Breast self-examination in long-term breast cancer survivors

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For many breast cancer survivors, continued surveillance will be necessary to increase the possibility of finding a new diagnosis in an early stage. One such surveillance approach, breast self-examination, has not been studied specifically in breast cancer survivors. The current study was designed to assess the practice of BSE in a sample of long-term breast cancer survivors, and to examine the personal, emotional, cognitive, and health-care provider factors that may contribute to its performance.


Three hundred forty-five breast cancer survivors (34% response rate, 345/1,001) diagnosed with in situ-stage II breast cancer between 1997-2004 at a community hospital provided answers to a mailed, self-report questionnaire.


Seventy-six percent of respondents reported that they had performed a BSE in the last 30-days. Forty percent reported performing BSE once/month, 39% more than once/month, and 21% less than once/month since their diagnosis. Most of the women (90%) reported that a doctor or nurse told them to perform a BSE once/month since their diagnosis, although only 69% had actually been shown how to perform a BSE. Consistently, the perception of increased barriers to BSE performance was associated with performance of BSE less than once/month (OR = 1.4, 95% CI 1.2, 1.6; OR = 0.8, 95% CI 0.8, 0.9). In addition, depending on the model, age (OR = 1.1, 95% CI 1.0, 1.2), perceived effectiveness of cancer treatments (OR = 0.7, 95% CI 0.5, 0.9), and perceived benefits of BSE (OR = 0.8, 95% CI 0.7, 0.9) also was associated with differences in BSE performance.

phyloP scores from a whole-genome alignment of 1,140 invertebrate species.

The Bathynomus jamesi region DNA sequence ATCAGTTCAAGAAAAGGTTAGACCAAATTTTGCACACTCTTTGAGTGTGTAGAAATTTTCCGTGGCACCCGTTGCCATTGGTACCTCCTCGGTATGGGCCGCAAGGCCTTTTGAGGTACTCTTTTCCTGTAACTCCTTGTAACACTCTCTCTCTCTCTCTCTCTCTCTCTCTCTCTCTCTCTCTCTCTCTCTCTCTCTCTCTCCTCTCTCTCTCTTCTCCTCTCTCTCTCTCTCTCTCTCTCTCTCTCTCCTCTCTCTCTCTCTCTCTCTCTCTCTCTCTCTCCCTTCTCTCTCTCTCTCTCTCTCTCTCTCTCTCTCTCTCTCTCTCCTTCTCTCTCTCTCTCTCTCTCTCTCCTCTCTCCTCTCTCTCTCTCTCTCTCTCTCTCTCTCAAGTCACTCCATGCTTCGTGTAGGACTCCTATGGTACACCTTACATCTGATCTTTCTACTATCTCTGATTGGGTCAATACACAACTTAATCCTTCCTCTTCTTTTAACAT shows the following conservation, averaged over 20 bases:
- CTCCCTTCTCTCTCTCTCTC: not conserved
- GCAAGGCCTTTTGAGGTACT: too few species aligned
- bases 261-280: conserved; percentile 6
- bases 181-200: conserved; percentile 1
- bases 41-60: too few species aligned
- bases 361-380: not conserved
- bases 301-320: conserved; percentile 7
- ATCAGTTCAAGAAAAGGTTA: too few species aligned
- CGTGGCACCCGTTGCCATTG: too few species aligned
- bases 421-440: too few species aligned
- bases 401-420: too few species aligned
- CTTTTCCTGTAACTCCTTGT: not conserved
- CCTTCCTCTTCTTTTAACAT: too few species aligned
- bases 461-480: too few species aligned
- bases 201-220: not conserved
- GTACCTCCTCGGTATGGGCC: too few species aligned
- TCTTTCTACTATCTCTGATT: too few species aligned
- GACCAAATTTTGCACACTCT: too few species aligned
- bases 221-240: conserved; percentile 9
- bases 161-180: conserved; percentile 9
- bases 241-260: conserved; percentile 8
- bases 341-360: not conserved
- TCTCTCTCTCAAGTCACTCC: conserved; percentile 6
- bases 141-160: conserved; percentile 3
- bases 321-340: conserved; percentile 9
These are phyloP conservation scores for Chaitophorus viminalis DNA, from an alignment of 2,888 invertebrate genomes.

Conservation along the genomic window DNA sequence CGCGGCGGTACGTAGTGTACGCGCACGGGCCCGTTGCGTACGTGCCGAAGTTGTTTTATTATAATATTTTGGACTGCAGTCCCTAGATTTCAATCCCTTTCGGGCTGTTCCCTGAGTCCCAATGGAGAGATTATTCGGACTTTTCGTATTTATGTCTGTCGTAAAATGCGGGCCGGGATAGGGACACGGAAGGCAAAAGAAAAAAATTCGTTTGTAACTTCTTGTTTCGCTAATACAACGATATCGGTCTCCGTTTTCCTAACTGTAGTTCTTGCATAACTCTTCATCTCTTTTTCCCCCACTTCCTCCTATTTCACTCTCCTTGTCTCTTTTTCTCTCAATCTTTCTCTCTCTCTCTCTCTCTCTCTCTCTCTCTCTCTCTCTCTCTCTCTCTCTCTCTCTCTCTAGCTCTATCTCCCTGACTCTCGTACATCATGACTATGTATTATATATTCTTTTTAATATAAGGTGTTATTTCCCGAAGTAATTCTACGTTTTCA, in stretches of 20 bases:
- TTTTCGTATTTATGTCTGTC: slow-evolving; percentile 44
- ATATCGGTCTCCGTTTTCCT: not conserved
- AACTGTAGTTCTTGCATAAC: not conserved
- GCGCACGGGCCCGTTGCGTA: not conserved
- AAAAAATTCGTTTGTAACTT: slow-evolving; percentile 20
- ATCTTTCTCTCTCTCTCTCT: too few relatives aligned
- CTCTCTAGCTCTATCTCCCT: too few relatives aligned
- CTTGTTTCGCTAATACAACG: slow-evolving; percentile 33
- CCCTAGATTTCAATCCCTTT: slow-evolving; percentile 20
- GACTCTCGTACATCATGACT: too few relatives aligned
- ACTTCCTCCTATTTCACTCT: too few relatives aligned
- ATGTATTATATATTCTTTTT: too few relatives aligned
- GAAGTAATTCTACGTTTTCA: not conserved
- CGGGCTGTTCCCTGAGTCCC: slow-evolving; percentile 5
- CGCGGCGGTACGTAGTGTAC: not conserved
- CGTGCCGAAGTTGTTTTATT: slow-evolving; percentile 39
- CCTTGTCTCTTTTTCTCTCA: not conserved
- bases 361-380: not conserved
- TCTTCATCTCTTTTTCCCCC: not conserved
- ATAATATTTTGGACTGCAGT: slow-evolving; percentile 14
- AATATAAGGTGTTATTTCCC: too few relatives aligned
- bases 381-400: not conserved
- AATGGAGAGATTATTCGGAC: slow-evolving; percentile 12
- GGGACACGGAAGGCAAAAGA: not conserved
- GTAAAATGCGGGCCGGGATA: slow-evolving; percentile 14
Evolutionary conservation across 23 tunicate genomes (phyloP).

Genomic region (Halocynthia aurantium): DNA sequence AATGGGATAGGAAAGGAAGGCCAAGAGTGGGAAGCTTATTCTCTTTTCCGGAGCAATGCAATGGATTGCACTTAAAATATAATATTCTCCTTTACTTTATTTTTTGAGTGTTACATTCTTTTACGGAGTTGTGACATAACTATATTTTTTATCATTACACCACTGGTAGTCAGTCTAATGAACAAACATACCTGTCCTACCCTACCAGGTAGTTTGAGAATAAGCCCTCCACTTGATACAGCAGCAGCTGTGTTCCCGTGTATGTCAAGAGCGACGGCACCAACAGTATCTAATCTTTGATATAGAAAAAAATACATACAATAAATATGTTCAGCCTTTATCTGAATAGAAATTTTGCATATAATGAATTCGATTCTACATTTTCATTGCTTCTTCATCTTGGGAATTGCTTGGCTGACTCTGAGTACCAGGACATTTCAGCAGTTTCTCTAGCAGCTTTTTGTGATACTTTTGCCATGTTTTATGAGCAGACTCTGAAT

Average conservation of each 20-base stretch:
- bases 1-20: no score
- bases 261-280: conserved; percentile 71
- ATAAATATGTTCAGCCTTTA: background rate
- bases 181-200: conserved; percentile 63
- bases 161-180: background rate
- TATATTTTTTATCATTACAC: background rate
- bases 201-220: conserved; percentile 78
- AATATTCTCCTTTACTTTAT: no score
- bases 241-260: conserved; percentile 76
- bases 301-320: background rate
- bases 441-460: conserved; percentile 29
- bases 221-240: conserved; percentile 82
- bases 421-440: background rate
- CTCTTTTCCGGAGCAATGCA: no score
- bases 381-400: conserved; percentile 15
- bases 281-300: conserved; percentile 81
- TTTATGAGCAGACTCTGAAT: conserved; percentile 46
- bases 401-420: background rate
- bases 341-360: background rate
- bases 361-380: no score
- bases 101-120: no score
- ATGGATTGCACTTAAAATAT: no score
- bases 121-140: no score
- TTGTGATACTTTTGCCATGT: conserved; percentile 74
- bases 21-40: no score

The current study suggests that breast cancer survivors between 4 and 11 years from diagnosis practice BSE, although their perception of the barriers to conducting BSE influences the frequency of this behavior. Further examination is needed to understand why some survivors perceive greater barriers to BSE performance than others. Also needed is a prospective examination of BSE performance using behavioral measures in relation to self-report.

Implications for cancer survivors

Increased attention should be paid to this particular screening behavior performed by a majority of breast cancer survivors by both researchers and health-care providers alike. Whether survivors perform the behavior correctly and the impact it has on their emotional and cognitive well-being should be further explored.

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